Dr. Marcus Raichle, professor of radiology and neurology at Washington University,
St. Louis, will deliver the NIH Director’s Wednesday Afternoon Lecture, “A Default Mode of Brain Function: History of an Evolving Idea,” on Apr. 11 at 3 p.m. in Masur Auditorium, Bldg. 10. NINDS will host the lecture.
Raichle, who also serves as co-director of the division of radiological sciences in the Mallinckrodt Institute of Radiology at Washington University School of Medicine, is known for his pioneering research in the development and use of positron emission
tomography (PET) to map specific brain areas used in tasks such as seeing, hearing, reading, speaking and remembering as well as emotion.
Raichle was a member of the team that developed
PET at Washington
University during the 1970s. The technique
allows researchers to safely and non-invasively
study the living human brain and track and record its function in health and disease. By using PET to monitor
blood flow and metabolism in the brain, Raichle and his collaborators were able to show how the brain responds when a subject is asked to perform tasks as diverse as memorizing words or anticipating an unpleasant experience. In addition,
they have mapped areas involved in attention, analyzed chemical receptors in the brain, investigated the physiology of major depression and anxiety and evaluated patients at risk for stroke. Raichle’s most recent work has focused on the brain’s intrinsic activity, that which it is doing when not responding to the momentary demands of the environment.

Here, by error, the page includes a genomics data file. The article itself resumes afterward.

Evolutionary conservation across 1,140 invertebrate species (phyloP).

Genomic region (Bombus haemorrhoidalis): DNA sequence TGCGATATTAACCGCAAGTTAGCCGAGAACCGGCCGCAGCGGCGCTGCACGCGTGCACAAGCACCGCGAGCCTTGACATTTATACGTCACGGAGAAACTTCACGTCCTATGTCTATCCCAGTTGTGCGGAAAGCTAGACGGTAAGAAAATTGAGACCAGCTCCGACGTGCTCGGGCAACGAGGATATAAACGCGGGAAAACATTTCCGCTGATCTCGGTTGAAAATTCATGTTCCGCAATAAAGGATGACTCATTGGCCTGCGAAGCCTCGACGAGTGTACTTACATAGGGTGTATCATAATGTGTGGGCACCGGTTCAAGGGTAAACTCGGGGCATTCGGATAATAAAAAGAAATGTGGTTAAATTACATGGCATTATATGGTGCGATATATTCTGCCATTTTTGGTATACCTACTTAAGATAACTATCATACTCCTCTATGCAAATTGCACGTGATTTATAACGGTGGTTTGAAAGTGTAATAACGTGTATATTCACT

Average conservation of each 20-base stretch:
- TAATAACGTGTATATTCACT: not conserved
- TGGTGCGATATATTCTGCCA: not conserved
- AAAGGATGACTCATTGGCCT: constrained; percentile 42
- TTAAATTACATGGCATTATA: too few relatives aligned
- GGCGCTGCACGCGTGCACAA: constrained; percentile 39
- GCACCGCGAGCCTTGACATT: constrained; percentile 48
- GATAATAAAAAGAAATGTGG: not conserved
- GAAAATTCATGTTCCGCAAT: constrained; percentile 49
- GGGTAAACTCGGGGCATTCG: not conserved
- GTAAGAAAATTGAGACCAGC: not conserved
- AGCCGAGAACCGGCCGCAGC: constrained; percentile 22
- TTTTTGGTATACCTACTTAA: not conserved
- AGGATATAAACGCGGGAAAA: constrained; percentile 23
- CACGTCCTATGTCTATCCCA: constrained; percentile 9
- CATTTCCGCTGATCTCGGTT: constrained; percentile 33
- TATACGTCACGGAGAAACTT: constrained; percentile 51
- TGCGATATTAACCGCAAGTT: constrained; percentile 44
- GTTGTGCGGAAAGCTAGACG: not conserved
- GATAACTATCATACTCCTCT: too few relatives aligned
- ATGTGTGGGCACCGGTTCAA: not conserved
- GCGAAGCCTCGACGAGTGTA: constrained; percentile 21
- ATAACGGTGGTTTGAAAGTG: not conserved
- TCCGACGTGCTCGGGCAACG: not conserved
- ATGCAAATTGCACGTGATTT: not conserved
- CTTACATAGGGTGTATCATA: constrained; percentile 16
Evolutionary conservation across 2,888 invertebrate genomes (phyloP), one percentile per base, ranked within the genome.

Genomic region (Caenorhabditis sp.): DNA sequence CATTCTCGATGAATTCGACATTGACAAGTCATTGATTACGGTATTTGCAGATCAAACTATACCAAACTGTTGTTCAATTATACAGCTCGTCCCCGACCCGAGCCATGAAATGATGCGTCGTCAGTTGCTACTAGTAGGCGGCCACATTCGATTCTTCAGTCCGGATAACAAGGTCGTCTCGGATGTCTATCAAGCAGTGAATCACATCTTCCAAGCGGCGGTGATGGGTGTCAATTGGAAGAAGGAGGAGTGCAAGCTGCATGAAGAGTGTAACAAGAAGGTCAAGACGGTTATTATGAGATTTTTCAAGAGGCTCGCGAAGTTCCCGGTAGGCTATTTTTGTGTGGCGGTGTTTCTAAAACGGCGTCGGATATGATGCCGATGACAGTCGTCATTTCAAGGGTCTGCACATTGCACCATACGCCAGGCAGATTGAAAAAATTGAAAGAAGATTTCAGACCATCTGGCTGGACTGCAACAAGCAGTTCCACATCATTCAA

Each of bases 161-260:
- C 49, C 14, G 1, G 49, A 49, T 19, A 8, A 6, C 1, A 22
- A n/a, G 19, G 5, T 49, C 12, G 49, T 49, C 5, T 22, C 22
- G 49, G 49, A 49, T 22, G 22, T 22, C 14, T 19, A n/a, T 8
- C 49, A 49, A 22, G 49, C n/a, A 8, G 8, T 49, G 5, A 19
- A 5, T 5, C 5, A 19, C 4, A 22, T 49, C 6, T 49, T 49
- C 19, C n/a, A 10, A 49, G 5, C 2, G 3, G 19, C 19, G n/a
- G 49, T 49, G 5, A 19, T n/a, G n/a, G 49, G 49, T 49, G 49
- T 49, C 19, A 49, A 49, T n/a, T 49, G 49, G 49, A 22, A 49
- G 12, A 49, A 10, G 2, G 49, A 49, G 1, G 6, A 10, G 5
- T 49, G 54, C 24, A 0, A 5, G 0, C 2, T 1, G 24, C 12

Other work by Raichle and his colleagues evaluated the relationship among blood flow, metabolism and neuronal activity in the brain. This work uncovered
the fact that regional brain activation is matched by increases in blood flow that exceed regional oxygen requirements. This discovery provided the physiological principles that led others to develop functional magnetic resonance
imaging (fMRI)—which is now the primary technique used in visualizing
human brain function.
Raichle earned both his undergraduate and medical degrees—in 1960 and 1964, respectively—from the University of Washington in Seattle. He joined the faculty
at Washington University in 1971. His honors include election to the Institute
of Medicine in 1991, to the National Academy of Sciences in 1996, and to the American Academy of Arts and Sciences in 1998. He has also received the Bristol-Myers Squibb Award for Distinguished Achievement in Neuroscience Research and the Grawemeyer Award for Psychology. In 2006, he was honored by the University of Washington as its distinguished alumnus.
For more information or reasonable accommodation call (301) 594-5595.—